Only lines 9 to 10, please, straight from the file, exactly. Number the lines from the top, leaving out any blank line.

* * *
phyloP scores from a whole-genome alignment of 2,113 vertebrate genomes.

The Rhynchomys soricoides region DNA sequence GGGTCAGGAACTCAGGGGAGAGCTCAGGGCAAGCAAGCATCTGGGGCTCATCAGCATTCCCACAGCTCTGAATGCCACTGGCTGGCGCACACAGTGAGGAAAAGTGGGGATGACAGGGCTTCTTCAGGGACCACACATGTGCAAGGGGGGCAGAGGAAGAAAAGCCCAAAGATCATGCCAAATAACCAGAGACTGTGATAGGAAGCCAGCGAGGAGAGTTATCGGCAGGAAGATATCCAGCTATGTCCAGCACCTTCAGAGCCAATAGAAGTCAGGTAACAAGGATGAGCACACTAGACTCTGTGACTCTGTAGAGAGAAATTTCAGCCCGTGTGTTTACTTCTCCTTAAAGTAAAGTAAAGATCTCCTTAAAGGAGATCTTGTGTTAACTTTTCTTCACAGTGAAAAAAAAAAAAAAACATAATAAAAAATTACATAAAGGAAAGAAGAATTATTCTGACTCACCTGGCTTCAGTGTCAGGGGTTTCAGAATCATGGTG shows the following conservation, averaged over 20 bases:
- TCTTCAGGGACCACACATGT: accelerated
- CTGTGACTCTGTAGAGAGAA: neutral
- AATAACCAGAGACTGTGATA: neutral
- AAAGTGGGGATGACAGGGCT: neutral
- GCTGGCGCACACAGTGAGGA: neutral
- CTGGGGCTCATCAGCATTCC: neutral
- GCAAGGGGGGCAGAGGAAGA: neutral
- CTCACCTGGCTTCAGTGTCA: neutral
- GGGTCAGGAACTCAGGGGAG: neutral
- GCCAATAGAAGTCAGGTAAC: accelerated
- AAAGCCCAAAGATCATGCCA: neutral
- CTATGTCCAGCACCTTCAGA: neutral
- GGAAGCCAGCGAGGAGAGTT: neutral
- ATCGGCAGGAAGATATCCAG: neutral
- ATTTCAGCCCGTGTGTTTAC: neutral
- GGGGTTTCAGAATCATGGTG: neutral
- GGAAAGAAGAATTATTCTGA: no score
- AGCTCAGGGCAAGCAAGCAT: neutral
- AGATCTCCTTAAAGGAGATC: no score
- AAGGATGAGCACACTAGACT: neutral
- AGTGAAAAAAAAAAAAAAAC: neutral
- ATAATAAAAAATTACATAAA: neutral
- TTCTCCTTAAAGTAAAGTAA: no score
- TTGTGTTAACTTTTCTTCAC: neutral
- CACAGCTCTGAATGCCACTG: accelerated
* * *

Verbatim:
- GCAAGGGGGGCAGAGGAAGA: neutral
- CTCACCTGGCTTCAGTGTCA: neutral